The expert testified that appellant, based on his testimony as to how much he consumed, would have had an alcohol blood level of approximately .22% between 1:30 and 2:30 a.m.7 The expert testified that the effect of the Valium tablets taken with alcohol would have been to heighten or intensify exponentially, as it were, the effects of the alcohol and Valium (synergistic effect). Finally, the expert testified that, in his opinion, a person with a .22% blood alcohol level, who had also taken four tablets of Valium, would “not be aware of what he is doing” and would have “a significantly reduced level of consciousness.”
The prosecutor made no challenge to the qualifications of the expert witness by way of voir dire. Instead, by cross-examination, he sought, inter alia, to discredit the witness by attempting to show that the witness had gotten B and C grades in certain courses in graduate school,8 and that the witness' membership in certain learned scientific societies (American Chemical Society, Sigma Xi,9 Western Pharmacology Society) was a sham, in effect. The record contains some 11 pages interspersed with objections by defense counsel devoted to this cross-examination. Eventually, the trial court foreclosed the prosecutor from any further cross-examination on these lines. We have adverted to this line of cross-examination not to assert that it was in considerable measure irrelevant (though it was) and pettifogging (which it was) nor to suggest that it constituted reversible error (which it was not) but rather to serve as a backdrop for that which followed.
Subsequently, in the course of the cross-examination, the prosecutor questioned the witness as set forth in the margin.10 Despite the court's ruling foreclosing further examination along this line, the prosecutor was not to be denied. His next question was “Mr. Parker, a vote was taken by your association members; is that correct?” There was an objection which was sustained. The prosecutor pressed on “Why did you leave the California Association of Criminalists?” There was no objection and the witness answered. In effect, the witness stated that accusations had been made by a “disgruntled” district attorney or otherwise as to his ethics with regard to certain cases. Because, under association procedures, this “started a process of in-house investigation,” he had decided to resign from the association.11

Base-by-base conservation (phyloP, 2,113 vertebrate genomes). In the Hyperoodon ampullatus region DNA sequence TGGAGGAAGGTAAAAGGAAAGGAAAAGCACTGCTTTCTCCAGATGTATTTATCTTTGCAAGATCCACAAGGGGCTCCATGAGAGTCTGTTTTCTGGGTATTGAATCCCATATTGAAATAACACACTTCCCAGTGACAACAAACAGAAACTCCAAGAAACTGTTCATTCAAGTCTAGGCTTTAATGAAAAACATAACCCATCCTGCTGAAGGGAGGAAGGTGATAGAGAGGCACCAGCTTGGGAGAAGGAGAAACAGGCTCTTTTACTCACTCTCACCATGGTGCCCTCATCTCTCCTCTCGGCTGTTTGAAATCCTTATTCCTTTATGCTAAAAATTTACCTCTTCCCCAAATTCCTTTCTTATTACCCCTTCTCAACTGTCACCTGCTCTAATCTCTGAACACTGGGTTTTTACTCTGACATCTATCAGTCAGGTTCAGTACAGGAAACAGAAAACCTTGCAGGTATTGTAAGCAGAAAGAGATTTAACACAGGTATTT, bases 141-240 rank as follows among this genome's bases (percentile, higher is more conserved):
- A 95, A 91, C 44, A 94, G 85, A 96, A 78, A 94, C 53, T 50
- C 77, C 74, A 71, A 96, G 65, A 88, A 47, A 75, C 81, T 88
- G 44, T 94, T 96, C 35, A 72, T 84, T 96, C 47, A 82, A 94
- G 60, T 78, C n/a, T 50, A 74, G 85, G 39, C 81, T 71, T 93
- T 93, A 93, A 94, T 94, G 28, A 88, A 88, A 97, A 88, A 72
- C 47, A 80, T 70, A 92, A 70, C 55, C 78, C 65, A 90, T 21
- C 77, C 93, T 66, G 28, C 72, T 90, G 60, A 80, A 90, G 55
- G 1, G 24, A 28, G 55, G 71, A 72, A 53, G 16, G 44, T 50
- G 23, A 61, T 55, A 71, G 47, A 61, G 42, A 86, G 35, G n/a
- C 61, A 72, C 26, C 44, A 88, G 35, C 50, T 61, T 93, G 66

The prosecutor was relentless.
Question: “Were you qualified as an expert in the John Lindley Frazier case?”12
Question: “At the termination of your testimony in that case, your testimony was stricken, isn't that right?”
Defense counsel objected. The trial judge recessed the jury and conducted an in camera conference to consider the objection. The prosecutor stated that in the Frazier case, the witness' testimony had been stricken on motion of the defense attorney who had called him “because he got caught in an incredible lie.” Again, the prosecutor asserted that the witness was disqualified from testifying in Santa Cruz or San Mateo Counties (it is not clear whether it was in one or the other or both countries), not because the witness was unqualified as an expert, but because “he was patently unbelievable.” The trial court repeatedly asked the prosecutor for authority for the admission of such evidence of the witness' “unbelievability.” The prosecutor said that he had none but would look for it.13
At this point, defense counsel moved for a mistrial. The court denied the motion. Thereafter, court was reconvened and the court admonished the jury in terms of CALJIC No. 1.02 (“Statements of Counsel Evidence Stricken Out Insinuations of Questions”).
The prosecutor was not content to rest with his cross-examination of the expert. In his argument to the jury, the prosecutor narrated, without objection, the following: “Ever heard of an organization called the California Organization (sic) of Criminalists?” “Yes, I have. I have been a member and a past officer.” “Are you a member now?” “No.” “Why not?” “I resigned.” “Why did you resign?” “Well, they were having an ethics investigation.” A few moments later, still addressing the jury, the prosecutor reached the apogee of his overweening zeal for a conviction, remarking, “If (the witness) . . . did with his body what he does with his credentials, San Jose Vice would have him arrested on the spot. He sells credentials for $50 an hour . . . .” “I submit to you (the witness) is a habitual and chronic liar.”14